Thursday, November 23, 2006

Be American. Save Money.

On my way home I passed a normal looking man in his early 30s sitting on a bench across from my house in the cold, damp weather. A backpack and suitcase piled up next to him. He asked me if I spoke English. He genuinely seemed like he was in need of help, like perhaps he had lost his wallet. I said yes. He then asked if I was American, to which I also said yes. He told me to forget it. I pressed the issue but he said he didn't want to talk to me. I asked what his problem was, but he refused to tell me. Although I was fairly certain, I asked him what he was - besides an asshole - but still, he refused to talk. In any event, I delighted in watching him ask strangers for money from the comfort of my balcony. Most people ignored him. Apparently begging for money in my native tongue is perfectly acceptable, however, taking money from my infidel pocket is not. If he knew anything about America, he'd know that today is Thanksgiving, thus, I'm in a giving mood and would have been good for at least 50 centimes.

Happy Thanksgiving!

One benefit of being away from my family on Thanksgiving is that I have time to make Pilgrim-wear for Bilbo. This photo actually is from four years ago, you can tell because we had just got him and hadn't had the time to fatten him up.

However, after four years of grazing on Iams organic corn cat food, he reached a hearty 12lbs. Good enough to eat. So we did, and he was delectable!

In reality, we're celebrating Thanksgiving tomorrow night with three other American-French couples! Bilbo will be safe at home working on his Christmas cards.

I think of home often, but especially today. I'm thankful for having friends and family like you!

[p.s. Paula, This is a picture of the turkey you made us on Thanksgiving 2003. And it really was delectable!]

Sunday, November 19, 2006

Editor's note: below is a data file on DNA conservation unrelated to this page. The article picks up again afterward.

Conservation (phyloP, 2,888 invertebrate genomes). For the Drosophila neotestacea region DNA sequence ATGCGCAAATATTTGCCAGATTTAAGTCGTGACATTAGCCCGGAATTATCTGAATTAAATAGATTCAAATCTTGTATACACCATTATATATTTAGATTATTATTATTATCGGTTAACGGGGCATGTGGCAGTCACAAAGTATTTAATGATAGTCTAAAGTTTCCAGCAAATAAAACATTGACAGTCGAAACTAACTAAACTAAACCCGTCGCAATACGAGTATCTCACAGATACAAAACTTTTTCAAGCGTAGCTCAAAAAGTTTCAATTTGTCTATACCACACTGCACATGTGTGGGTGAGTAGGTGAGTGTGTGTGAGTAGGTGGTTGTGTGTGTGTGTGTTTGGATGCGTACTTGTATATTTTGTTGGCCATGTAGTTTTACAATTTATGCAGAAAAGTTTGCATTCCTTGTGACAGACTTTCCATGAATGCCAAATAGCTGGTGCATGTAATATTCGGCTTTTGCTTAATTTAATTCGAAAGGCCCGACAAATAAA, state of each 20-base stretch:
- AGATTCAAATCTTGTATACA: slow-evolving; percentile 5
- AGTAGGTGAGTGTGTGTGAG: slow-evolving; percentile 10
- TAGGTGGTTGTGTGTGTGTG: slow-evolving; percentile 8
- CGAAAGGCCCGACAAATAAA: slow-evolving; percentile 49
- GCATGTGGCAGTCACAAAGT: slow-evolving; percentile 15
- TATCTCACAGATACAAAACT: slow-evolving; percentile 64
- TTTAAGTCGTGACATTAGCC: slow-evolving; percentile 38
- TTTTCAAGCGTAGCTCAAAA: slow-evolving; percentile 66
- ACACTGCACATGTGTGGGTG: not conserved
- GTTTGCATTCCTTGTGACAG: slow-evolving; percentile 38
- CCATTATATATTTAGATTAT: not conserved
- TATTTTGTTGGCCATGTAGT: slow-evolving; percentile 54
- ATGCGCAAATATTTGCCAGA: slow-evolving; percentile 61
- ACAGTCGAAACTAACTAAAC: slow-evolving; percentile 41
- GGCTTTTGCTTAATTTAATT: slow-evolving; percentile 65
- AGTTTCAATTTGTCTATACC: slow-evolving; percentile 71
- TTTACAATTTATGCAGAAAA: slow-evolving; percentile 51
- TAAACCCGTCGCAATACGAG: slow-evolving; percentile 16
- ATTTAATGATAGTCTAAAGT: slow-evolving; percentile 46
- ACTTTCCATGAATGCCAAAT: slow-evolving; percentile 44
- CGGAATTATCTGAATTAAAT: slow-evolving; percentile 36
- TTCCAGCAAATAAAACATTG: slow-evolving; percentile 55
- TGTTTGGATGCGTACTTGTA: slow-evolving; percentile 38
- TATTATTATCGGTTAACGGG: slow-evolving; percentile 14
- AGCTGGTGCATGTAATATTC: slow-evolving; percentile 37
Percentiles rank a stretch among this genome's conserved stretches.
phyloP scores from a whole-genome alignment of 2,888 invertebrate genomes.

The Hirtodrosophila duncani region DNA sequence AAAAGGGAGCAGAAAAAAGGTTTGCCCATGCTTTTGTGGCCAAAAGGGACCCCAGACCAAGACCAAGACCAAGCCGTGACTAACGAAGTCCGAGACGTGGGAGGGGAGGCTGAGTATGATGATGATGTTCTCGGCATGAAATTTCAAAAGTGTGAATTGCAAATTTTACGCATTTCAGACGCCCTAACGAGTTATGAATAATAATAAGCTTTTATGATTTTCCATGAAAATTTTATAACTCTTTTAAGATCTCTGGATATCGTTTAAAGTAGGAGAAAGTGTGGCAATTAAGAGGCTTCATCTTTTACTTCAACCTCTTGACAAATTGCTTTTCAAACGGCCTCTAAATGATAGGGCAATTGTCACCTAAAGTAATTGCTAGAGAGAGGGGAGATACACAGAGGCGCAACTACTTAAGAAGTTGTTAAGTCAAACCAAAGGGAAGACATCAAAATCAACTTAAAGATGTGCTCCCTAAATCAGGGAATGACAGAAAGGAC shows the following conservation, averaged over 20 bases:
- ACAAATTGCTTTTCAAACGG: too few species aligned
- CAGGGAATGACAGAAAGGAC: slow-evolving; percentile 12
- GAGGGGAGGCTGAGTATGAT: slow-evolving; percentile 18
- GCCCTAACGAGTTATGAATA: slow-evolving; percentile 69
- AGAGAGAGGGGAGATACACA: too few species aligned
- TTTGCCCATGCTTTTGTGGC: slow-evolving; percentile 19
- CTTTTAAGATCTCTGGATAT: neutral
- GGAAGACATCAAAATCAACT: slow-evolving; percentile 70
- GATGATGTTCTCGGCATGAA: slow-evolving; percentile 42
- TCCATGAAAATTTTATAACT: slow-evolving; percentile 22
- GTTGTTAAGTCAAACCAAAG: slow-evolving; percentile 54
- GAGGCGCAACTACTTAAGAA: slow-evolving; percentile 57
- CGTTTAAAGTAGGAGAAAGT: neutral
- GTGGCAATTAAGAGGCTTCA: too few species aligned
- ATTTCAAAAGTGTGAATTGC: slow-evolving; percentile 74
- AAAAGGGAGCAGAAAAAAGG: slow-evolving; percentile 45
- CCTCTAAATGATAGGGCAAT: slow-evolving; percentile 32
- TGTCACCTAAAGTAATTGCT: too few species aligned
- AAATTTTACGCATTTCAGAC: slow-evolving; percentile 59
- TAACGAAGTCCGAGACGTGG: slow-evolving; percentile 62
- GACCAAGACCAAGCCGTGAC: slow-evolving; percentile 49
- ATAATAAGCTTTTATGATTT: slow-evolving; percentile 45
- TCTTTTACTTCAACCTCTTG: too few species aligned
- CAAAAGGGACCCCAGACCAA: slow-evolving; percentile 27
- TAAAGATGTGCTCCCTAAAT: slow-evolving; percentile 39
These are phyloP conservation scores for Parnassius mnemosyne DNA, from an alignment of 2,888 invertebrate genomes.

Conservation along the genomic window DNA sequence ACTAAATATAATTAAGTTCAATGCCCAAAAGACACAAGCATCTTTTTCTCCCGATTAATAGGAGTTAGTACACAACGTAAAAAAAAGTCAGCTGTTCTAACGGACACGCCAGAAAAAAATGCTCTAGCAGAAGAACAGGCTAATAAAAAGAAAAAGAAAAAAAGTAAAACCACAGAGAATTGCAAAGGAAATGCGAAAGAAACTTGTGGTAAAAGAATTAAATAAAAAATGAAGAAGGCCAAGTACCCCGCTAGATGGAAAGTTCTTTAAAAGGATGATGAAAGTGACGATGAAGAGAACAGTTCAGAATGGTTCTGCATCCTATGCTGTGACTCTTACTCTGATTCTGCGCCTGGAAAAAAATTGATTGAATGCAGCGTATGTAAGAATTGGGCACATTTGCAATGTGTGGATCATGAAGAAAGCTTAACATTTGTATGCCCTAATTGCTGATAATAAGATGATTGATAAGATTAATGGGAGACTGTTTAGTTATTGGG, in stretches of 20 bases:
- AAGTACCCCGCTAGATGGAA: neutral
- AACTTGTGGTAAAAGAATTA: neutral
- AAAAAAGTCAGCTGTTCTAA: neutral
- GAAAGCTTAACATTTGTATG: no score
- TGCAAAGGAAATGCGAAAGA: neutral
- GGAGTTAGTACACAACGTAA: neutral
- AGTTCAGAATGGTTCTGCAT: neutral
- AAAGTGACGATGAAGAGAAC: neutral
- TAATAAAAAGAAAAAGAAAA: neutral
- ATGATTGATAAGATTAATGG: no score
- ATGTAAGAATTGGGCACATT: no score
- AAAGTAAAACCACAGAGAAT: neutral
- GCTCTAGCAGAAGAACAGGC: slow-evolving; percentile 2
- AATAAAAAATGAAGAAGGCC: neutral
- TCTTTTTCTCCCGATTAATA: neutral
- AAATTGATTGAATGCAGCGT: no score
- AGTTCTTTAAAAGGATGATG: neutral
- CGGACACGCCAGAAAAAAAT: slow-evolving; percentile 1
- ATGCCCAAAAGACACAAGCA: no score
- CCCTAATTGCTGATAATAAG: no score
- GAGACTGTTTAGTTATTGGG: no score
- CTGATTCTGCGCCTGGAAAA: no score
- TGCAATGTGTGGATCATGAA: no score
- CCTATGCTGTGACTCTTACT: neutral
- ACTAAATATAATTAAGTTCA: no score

It’s All in a Name!

Fred and I just returned from dinner at Cave de l'Os a Moelle. The concept is simple: a traditionally cooked pre-set French meal served family style at group tables. I’d read a few reviews and people, French and American alike, seemed to enjoy the food and atmosphere. The price was 20€ for four courses, all-you-can-eat.

On paper it looked good. There were just three problems: (1) I’m a germaphobe; (2) I’m not a huge fan of traditional French cuisine (I tend not to eat animals that have appeared in Disney movies, including but not limited to: Bambi, Thumper, and The Black Stallion); and (3) despite having the appearance of being social, I generally don’t like meeting new people.

In retrospect, I have no idea why I thought I'd enjoy this restaurant.

We arrived just after 8 p.m. The owner pointed out our table and told us that we’d be dining with two Spanish couples, all of whom spoke excellent French so not to worry. We made our way to the table and said our bonsoirs - ready to play the game. However, that was the most we said to them all night because they refused to acknowledge our existence and spoke in Spanish the entire time. We longed to join the picnic table of anglophones next door.

Our dinner companions used their forks to eat from the communal platters. Stabbing at tomatoes and double dipping their saliva-riddled utensils into the beet salad and other entrees. Fred and I used the serving spoons that were provided on a shelf just an arm-length away. We carefully avoided the contaminated areas and tried not to think about the food molestation that likely had been committed prior to our arrival.

Later the owner dropped off a giant pitcher of water for the table which they deemed their own personal well. They parked it on their side of the table, never once offering to share it with us. Filling their glasses, but stopping abruptly as the pitcher made its way towards mine. I wanted Fred to remind them that it was French water they were drinking, but he bought my silence by filling my glass with wine instead.

The only meat dishes on the menu were lapin (rabbit) and some sort of pâté – a nice and chunky one packed with hooves and whiskers. Fred ate both. I won't be able to kiss him for months.

This dining fiasco could have been averted had my husband told me that Cave de l'Os a Moelle translated to the name of a horror movie (“Cellar of Marrowbone”) before we ate there.

In all fairness to the restaurant and Fred, I did choose it. Plus, the food I did eat was fresh and good. And just as we were leaving a French mother and daughter joined our table. We chatted with them a bit and they were nice. They even knew not to eat directly from the serving plates. It’s the type of place where the experience can be dramatically different depending on one’s compatibility with the menu and dining companions. For example, had I had beef with just about any other group of people, I might be singing its praises. The name of the restaurant, however, would still make me shudder with fear.